I wanted to talk to you about the environment, too. Here in Australia the reef is a big inspiration of yours. And more recently Antarctica. Both of those amazing landmarks are slowly being put in danger by climate change. Do you have hope that those wonderful places will recover?

Every time I make a painting about the Reef, it is in a sense a political statement.

It’s reminding people about how beautiful the Reef is. It’s not overt. But it is having some kind of influence. I think.

And as well as that, Taronga Zoo in Sydney, which is now 100 years old, asked a few people around the world whether they’d be ambassadors for various animals. I’ve chosen the sea turtle. Lovely! And I naively thought that, when a little sea turtle gets out of the egg, if it gets across the sand, and into the water, hurray! It’s gonna be alright. Well that’s not true. It’s the next two years that are really dangerous. Because sea turtles eat jellyfish. And jellyfish look like plastic bags.

Yeah.

So every time you say that to people, they understand it and they get it. They say, “We shouldn’t have plastic bags.” Gradually these attitudes are starting to change, a little bit.

My paintings, in most cases, show a quite obvious love of Australia. I make paintings to give people pleasure. To give people joy. We see suicide bombers and strange political things happening in the world, so there is a need for beauty.

That’s the role of art.

Isn’t it? I’ve said this before, but a really good painting, it’s like being attracted to somebody. You might just instantly have that attraction. But you’re not gonna get everything on the first date, nor should you! So with a painting, it’s got to give you pleasure over time!

Ken Done's rainbow of paint pots at the back of his studio.

And your work is such an iconic representation of Australia, and a lot of people associate deeply with it. How do you see Australia now—and has anything changed in the way you interact with the Australian landscape?

Ok that’s a good question. Me, and most Australians, we cling to the edge of the country. And even though people might not have been there, we still have this kind of feeling of the great bush, the great landscape, the great desert. We are a continent that is harsh in the middle and sensitive around the edge.

I’ve travelled most places in the world, but I’ve never been to a place where there is such an unbelievable sense of mystery and space as you find in the middle of Australia. The outback is much more accessible than it used to be. Since air travel, people are understanding the landscape from above much more. And every Australian artist needs to pay respect to Aboriginal art. Every time you make a dot, as an Australian artist, you need to be reminded of the Aboriginal dot. But on a global scale, that’s the thing that links all people, all artists together. We have the desire to show something to somebody else. And the dot, it’s the simplest possible thing. A human being puts his or her finger in something and puts it against the cave wall, makes a dot. It’s universal.

Anyway, If you wake up in Australia, you are already blessed. This is not Aleppo. This is not Baghdad.

It’s a privilege.

I swam this morning in perfectly clear water. I live, as far as I’m concerned, in the best house in Sydney. It took me a long time to get it. We fed the magpies, we fed the rainbow lorikeets, I’m even feeding the fish now, in the morning, I’ve got about 40-odd fish that come in the morning too.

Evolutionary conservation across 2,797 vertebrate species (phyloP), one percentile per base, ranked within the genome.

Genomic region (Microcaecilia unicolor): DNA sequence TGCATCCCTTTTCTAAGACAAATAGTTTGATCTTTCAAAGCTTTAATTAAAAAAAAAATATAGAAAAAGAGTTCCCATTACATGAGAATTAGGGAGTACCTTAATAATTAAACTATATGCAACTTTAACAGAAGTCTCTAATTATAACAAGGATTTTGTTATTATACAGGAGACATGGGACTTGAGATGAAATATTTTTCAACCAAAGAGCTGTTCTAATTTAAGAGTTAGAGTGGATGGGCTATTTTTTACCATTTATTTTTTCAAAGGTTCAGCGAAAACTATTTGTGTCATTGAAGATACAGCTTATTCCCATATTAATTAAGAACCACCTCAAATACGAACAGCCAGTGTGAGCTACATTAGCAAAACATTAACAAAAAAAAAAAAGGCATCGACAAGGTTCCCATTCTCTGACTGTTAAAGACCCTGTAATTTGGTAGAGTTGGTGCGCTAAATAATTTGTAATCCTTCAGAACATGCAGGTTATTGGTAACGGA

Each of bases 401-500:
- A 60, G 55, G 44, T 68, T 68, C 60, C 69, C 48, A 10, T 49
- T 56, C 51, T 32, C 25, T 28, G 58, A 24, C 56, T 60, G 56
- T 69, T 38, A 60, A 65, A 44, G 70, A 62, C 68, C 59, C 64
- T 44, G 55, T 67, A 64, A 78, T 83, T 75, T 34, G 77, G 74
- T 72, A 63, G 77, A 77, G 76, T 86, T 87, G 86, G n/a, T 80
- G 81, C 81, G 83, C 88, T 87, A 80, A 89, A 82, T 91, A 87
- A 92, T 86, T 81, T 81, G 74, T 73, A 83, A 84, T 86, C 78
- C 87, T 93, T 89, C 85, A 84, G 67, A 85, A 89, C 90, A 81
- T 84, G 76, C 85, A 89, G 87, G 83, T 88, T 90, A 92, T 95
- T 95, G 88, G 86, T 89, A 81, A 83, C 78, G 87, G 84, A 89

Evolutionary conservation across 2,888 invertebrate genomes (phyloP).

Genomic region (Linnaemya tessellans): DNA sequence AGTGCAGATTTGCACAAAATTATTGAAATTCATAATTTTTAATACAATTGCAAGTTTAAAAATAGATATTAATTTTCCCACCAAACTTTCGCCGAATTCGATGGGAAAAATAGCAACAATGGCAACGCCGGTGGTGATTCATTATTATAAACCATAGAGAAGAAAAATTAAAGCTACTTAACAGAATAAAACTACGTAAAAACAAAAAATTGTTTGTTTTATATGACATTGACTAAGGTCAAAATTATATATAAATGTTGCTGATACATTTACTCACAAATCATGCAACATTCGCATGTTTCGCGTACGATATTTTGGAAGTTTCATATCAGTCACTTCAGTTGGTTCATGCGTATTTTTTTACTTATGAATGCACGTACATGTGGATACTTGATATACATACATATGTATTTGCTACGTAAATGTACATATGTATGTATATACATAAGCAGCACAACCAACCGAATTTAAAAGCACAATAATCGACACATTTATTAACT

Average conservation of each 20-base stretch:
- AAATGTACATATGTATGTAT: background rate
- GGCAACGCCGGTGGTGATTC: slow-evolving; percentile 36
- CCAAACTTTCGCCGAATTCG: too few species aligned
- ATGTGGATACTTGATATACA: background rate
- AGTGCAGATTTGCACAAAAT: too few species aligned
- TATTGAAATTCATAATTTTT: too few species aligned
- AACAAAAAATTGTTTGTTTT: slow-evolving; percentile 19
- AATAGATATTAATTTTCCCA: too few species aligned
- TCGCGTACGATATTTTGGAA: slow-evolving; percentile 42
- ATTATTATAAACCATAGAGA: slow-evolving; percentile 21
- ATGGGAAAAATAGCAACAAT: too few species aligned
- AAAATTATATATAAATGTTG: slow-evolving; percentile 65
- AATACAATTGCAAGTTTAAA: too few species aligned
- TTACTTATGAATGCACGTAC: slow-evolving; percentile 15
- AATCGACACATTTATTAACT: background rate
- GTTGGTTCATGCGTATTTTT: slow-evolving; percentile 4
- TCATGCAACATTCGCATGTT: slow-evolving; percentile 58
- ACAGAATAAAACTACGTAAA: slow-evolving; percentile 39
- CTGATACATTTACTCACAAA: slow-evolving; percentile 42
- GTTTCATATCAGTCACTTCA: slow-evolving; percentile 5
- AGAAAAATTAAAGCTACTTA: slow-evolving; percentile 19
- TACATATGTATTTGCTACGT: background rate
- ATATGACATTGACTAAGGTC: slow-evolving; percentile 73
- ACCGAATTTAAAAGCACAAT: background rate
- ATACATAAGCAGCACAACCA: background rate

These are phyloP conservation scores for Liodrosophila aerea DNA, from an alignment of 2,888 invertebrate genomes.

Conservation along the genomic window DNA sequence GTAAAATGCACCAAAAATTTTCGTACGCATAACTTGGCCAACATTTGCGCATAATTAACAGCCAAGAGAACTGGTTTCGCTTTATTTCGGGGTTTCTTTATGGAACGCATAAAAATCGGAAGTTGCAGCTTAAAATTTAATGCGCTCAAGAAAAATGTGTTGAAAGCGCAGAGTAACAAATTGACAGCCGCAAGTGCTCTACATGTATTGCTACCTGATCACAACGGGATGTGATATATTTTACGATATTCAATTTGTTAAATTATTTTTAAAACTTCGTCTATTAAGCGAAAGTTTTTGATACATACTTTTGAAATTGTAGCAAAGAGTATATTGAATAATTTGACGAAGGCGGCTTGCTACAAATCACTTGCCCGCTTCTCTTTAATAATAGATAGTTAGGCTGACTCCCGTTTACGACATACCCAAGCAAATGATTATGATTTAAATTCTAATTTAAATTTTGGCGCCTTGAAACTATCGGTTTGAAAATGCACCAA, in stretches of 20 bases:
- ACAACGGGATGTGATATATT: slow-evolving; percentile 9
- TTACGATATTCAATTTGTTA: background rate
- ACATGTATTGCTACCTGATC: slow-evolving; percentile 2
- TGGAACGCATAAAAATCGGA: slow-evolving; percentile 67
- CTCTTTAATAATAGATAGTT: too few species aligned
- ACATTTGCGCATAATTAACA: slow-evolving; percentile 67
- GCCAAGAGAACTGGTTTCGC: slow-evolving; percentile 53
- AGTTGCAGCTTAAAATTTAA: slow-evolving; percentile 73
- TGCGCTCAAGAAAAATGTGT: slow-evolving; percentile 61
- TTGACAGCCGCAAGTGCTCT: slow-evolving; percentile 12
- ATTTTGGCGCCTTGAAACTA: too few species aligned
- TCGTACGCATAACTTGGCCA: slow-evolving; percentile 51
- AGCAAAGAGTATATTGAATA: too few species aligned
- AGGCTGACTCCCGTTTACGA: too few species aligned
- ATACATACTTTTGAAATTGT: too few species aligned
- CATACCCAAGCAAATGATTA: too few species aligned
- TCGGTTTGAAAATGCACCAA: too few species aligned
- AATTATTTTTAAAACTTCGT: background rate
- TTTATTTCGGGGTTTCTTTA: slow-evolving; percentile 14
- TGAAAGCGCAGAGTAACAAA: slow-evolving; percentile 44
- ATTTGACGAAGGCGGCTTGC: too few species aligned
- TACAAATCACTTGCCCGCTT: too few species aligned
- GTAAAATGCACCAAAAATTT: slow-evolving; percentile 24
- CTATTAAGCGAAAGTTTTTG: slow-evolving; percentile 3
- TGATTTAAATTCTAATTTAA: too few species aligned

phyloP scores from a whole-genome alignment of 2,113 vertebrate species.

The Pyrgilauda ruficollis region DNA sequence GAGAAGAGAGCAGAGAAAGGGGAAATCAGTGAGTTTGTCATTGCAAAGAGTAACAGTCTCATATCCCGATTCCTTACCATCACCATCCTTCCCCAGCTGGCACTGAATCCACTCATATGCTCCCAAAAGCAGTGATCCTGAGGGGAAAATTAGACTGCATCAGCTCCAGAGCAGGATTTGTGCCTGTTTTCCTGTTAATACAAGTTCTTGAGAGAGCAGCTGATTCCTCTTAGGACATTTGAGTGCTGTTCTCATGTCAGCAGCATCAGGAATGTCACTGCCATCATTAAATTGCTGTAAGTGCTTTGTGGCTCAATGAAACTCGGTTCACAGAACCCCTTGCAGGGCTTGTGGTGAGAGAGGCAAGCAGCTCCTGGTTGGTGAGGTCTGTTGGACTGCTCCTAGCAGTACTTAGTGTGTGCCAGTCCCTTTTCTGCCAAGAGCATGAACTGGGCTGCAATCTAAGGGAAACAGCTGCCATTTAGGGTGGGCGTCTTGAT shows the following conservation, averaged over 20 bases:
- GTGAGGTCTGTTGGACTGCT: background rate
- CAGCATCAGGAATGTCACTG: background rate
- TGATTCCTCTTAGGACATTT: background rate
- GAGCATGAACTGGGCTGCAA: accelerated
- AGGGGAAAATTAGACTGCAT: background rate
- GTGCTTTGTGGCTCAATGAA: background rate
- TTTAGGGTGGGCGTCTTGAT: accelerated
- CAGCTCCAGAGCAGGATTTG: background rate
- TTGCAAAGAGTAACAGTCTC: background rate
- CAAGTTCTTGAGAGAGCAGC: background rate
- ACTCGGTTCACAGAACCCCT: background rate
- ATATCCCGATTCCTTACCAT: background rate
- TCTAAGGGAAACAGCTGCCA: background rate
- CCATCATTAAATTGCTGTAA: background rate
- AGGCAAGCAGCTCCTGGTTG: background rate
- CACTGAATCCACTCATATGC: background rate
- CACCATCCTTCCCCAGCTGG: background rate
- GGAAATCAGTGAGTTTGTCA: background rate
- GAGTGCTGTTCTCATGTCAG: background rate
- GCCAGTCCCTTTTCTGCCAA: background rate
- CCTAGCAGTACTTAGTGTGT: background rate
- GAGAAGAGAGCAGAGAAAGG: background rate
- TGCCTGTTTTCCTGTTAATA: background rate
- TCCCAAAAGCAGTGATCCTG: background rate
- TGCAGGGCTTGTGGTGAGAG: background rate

You’ve worked with your wife Judy from the very beginning, and now your daughter and your son.

Camilla and Oscar, yeah. It’s our greatest achievement, I reckon, that the four of us love each other and work very closely together. We all have slightly different roles. I think we decided that it’s better that there is only one painter in the family, which is clearly me [laughs]. Judy is a terrific designer, Camilla is a wonderful designer too and got first class honours in art and design at university and Oscar is very entrepreneurial. We’ve always taught our kids that in the area of creativity they can do anything.

That’s very liberating for young creatives I think.

You can do anything. You can involve yourself in any kind of business that you could bring creative flair to. The other thing we taught was what we call “the Brazil option”.

I always said to them from when they first started in the business, “if you wake up in the morning and you think to yourself, ‘You know I’d rather go to Brazil’, then I want you to go to Brazil.”

You’ve got to want to come in here. It’s not to say that every day is happy, it’s hard! And we’ve made a few mistakes, but we’ve made a few good things too.

I wanted to finish by asking you what advice you would give to young artists, creatives, designers, who are at that important point in their careers.

So, for you, what will be the next move? How will you use your skills? You can bring your youth to it. You can show that you understand the next generation.

You can see that it’s taking an idea and making it into something that people can respond to.

Is that how you think about your own work?

Well I don’t have to now, because I can paint whatever I like, going up whatever track I like, but thinking about people like you, how you might start. Make an image so that people remember what you do.

Amandine Thomas

Amandine is a French illustrator and graphic designer, who travelled her way to Australia a few years ago and somehow never made it back. When not strapped to a backpack, she is busy designing the next issue of Dumbo Feather. The rest of the time she writes and illustrates books for little human beings—and contributes to a number of European and Australian publications.

Photography by Amandine Thomas